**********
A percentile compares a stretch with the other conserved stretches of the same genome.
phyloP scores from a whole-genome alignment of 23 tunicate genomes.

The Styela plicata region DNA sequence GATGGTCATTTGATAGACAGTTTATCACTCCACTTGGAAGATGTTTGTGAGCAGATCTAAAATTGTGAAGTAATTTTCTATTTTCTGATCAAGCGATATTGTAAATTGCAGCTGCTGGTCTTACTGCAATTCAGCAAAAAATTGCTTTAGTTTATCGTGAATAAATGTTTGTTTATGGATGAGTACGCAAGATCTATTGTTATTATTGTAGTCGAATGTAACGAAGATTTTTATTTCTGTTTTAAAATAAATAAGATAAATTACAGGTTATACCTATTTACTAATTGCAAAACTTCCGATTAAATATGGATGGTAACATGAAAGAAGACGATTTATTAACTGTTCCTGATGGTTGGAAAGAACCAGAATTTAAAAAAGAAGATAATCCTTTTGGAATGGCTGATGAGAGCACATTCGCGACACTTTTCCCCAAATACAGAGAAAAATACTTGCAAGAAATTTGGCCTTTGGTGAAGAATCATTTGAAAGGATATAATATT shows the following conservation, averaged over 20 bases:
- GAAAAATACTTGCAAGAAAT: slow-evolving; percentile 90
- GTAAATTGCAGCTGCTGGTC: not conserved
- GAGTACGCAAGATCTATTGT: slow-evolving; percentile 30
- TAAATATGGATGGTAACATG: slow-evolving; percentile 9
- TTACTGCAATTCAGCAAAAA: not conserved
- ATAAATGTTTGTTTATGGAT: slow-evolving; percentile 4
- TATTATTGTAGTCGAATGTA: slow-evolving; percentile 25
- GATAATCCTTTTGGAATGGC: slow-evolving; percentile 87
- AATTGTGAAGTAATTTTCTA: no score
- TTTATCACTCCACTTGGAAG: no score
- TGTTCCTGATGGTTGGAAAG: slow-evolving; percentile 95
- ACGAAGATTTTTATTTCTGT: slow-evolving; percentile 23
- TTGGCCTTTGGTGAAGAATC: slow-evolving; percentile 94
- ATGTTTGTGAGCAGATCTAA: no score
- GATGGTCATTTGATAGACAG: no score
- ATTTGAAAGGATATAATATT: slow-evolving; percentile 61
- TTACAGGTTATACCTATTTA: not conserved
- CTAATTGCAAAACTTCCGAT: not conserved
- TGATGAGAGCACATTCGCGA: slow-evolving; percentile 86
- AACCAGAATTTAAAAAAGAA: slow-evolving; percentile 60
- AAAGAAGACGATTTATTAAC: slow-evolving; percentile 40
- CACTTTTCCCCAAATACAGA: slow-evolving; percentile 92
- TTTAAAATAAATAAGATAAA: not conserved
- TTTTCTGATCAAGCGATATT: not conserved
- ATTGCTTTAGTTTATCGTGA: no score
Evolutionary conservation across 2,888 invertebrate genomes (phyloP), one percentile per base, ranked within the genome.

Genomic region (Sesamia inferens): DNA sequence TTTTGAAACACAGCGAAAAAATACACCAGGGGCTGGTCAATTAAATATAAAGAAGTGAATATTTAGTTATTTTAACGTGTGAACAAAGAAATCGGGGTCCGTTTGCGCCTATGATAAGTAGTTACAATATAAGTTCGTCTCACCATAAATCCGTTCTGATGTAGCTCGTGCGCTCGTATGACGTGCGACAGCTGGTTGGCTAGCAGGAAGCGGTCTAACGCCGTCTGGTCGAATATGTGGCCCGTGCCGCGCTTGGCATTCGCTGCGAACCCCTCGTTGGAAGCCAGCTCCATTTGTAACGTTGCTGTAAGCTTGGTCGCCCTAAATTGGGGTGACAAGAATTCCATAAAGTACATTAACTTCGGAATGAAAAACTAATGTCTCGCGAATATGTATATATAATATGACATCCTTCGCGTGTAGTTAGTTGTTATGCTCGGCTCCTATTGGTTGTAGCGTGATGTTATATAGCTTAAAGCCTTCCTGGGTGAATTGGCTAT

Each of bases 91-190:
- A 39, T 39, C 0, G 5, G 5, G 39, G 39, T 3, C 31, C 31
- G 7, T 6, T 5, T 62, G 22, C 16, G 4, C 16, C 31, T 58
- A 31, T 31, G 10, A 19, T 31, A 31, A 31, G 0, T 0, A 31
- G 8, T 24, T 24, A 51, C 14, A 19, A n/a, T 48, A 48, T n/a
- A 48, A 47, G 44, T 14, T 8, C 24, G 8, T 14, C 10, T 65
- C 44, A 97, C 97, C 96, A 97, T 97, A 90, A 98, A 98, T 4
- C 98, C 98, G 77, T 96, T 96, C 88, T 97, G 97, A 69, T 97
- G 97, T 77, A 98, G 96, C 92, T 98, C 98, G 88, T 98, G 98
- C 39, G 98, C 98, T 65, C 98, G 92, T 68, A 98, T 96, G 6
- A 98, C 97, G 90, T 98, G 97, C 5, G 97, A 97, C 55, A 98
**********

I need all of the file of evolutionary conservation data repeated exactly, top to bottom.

A percentile compares a stretch with the other conserved stretches of the same genome.
phyloP scores from a whole-genome alignment of 23 tunicate genomes.

The Styela plicata region DNA sequence GATGGTCATTTGATAGACAGTTTATCACTCCACTTGGAAGATGTTTGTGAGCAGATCTAAAATTGTGAAGTAATTTTCTATTTTCTGATCAAGCGATATTGTAAATTGCAGCTGCTGGTCTTACTGCAATTCAGCAAAAAATTGCTTTAGTTTATCGTGAATAAATGTTTGTTTATGGATGAGTACGCAAGATCTATTGTTATTATTGTAGTCGAATGTAACGAAGATTTTTATTTCTGTTTTAAAATAAATAAGATAAATTACAGGTTATACCTATTTACTAATTGCAAAACTTCCGATTAAATATGGATGGTAACATGAAAGAAGACGATTTATTAACTGTTCCTGATGGTTGGAAAGAACCAGAATTTAAAAAAGAAGATAATCCTTTTGGAATGGCTGATGAGAGCACATTCGCGACACTTTTCCCCAAATACAGAGAAAAATACTTGCAAGAAATTTGGCCTTTGGTGAAGAATCATTTGAAAGGATATAATATT shows the following conservation, averaged over 20 bases:
- GAAAAATACTTGCAAGAAAT: slow-evolving; percentile 90
- GTAAATTGCAGCTGCTGGTC: not conserved
- GAGTACGCAAGATCTATTGT: slow-evolving; percentile 30
- TAAATATGGATGGTAACATG: slow-evolving; percentile 9
- TTACTGCAATTCAGCAAAAA: not conserved
- ATAAATGTTTGTTTATGGAT: slow-evolving; percentile 4
- TATTATTGTAGTCGAATGTA: slow-evolving; percentile 25
- GATAATCCTTTTGGAATGGC: slow-evolving; percentile 87
- AATTGTGAAGTAATTTTCTA: no score
- TTTATCACTCCACTTGGAAG: no score
- TGTTCCTGATGGTTGGAAAG: slow-evolving; percentile 95
- ACGAAGATTTTTATTTCTGT: slow-evolving; percentile 23
- TTGGCCTTTGGTGAAGAATC: slow-evolving; percentile 94
- ATGTTTGTGAGCAGATCTAA: no score
- GATGGTCATTTGATAGACAG: no score
- ATTTGAAAGGATATAATATT: slow-evolving; percentile 61
- TTACAGGTTATACCTATTTA: not conserved
- CTAATTGCAAAACTTCCGAT: not conserved
- TGATGAGAGCACATTCGCGA: slow-evolving; percentile 86
- AACCAGAATTTAAAAAAGAA: slow-evolving; percentile 60
- AAAGAAGACGATTTATTAAC: slow-evolving; percentile 40
- CACTTTTCCCCAAATACAGA: slow-evolving; percentile 92
- TTTAAAATAAATAAGATAAA: not conserved
- TTTTCTGATCAAGCGATATT: not conserved
- ATTGCTTTAGTTTATCGTGA: no score
Evolutionary conservation across 2,888 invertebrate genomes (phyloP), one percentile per base, ranked within the genome.

Genomic region (Sesamia inferens): DNA sequence TTTTGAAACACAGCGAAAAAATACACCAGGGGCTGGTCAATTAAATATAAAGAAGTGAATATTTAGTTATTTTAACGTGTGAACAAAGAAATCGGGGTCCGTTTGCGCCTATGATAAGTAGTTACAATATAAGTTCGTCTCACCATAAATCCGTTCTGATGTAGCTCGTGCGCTCGTATGACGTGCGACAGCTGGTTGGCTAGCAGGAAGCGGTCTAACGCCGTCTGGTCGAATATGTGGCCCGTGCCGCGCTTGGCATTCGCTGCGAACCCCTCGTTGGAAGCCAGCTCCATTTGTAACGTTGCTGTAAGCTTGGTCGCCCTAAATTGGGGTGACAAGAATTCCATAAAGTACATTAACTTCGGAATGAAAAACTAATGTCTCGCGAATATGTATATATAATATGACATCCTTCGCGTGTAGTTAGTTGTTATGCTCGGCTCCTATTGGTTGTAGCGTGATGTTATATAGCTTAAAGCCTTCCTGGGTGAATTGGCTAT

Each of bases 91-190:
- A 39, T 39, C 0, G 5, G 5, G 39, G 39, T 3, C 31, C 31
- G 7, T 6, T 5, T 62, G 22, C 16, G 4, C 16, C 31, T 58
- A 31, T 31, G 10, A 19, T 31, A 31, A 31, G 0, T 0, A 31
- G 8, T 24, T 24, A 51, C 14, A 19, A n/a, T 48, A 48, T n/a
- A 48, A 47, G 44, T 14, T 8, C 24, G 8, T 14, C 10, T 65
- C 44, A 97, C 97, C 96, A 97, T 97, A 90, A 98, A 98, T 4
- C 98, C 98, G 77, T 96, T 96, C 88, T 97, G 97, A 69, T 97
- G 97, T 77, A 98, G 96, C 92, T 98, C 98, G 88, T 98, G 98
- C 39, G 98, C 98, T 65, C 98, G 92, T 68, A 98, T 96, G 6
- A 98, C 97, G 90, T 98, G 97, C 5, G 97, A 97, C 55, A 98